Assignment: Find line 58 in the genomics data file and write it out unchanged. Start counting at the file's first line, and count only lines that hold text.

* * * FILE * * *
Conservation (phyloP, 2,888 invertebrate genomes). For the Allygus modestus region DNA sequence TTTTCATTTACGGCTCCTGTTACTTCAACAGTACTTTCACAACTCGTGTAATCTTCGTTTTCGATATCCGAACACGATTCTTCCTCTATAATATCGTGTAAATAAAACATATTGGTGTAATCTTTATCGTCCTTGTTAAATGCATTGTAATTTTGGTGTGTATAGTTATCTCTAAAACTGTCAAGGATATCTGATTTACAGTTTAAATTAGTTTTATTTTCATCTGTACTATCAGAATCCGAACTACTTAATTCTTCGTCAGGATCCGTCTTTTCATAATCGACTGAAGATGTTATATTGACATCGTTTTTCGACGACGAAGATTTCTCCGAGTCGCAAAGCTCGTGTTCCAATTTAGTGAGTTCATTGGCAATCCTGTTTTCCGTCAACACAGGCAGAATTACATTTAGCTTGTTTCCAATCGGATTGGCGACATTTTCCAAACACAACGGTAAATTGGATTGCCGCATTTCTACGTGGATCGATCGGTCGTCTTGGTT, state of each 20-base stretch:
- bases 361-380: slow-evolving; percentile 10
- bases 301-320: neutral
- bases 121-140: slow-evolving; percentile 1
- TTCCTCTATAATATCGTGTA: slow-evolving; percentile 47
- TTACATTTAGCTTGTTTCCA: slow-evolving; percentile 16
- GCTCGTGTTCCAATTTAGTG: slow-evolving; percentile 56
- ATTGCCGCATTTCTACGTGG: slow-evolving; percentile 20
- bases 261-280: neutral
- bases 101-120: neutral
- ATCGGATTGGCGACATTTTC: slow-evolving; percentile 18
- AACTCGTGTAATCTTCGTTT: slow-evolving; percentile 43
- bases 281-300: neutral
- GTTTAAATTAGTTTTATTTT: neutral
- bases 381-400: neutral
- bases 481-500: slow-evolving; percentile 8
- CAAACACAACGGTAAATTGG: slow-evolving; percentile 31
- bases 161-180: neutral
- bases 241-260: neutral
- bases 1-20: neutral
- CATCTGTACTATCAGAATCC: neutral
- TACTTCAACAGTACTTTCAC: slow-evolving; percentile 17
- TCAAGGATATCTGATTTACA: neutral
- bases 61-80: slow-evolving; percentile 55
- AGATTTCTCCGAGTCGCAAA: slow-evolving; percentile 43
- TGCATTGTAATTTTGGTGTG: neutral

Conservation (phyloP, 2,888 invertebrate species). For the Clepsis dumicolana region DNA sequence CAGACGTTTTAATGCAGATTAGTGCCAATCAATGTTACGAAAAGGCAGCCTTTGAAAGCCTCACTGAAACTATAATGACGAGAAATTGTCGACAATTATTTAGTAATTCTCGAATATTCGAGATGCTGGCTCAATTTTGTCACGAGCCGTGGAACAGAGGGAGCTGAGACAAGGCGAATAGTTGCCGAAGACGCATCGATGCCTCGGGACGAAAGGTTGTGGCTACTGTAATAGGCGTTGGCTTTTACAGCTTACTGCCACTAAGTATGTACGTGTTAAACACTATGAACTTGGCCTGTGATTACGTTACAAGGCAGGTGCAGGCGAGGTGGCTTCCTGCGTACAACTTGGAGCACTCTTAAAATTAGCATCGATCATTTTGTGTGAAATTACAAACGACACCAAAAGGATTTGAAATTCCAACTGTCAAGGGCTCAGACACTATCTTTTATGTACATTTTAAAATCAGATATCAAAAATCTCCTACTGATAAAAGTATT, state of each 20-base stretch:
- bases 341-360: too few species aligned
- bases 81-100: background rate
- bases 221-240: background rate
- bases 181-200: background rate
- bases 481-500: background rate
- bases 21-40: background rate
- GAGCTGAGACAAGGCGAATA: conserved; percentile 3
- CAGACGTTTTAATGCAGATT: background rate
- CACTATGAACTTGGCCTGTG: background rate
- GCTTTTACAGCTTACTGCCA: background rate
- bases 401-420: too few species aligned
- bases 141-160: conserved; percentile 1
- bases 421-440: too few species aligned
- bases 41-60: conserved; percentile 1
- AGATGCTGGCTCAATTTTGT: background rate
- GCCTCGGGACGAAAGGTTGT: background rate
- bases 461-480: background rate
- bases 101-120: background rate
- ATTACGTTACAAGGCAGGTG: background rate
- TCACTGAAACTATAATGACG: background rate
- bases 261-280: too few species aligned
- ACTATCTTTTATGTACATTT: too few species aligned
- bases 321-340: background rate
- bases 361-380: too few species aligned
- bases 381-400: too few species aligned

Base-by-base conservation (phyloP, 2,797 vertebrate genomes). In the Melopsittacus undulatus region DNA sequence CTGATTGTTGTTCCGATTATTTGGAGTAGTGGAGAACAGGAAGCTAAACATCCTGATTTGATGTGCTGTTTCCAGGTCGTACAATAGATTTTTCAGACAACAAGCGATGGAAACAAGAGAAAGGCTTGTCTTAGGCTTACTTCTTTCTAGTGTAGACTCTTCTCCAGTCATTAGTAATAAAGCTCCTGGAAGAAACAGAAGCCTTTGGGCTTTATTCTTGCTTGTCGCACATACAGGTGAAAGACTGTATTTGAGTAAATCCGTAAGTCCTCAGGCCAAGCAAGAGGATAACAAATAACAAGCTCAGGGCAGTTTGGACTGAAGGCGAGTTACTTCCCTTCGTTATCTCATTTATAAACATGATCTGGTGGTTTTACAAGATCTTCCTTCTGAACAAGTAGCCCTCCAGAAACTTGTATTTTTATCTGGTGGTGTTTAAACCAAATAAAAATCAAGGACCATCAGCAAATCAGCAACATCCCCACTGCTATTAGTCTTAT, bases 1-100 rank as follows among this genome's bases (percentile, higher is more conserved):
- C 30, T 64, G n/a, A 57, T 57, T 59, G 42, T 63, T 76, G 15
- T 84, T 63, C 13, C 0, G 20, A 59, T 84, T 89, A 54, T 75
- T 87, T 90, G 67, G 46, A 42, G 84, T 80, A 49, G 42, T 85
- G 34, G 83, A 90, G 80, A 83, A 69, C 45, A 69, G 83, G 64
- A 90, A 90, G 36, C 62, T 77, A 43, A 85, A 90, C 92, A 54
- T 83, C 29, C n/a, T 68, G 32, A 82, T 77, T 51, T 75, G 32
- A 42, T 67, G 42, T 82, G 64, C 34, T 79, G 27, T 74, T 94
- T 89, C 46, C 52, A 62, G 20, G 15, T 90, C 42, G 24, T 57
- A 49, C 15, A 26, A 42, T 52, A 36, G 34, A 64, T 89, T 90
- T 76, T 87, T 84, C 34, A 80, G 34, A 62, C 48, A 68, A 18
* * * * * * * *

- A 90, A 90, G 36, C 62, T 77, A 43, A 85, A 90, C 92, A 54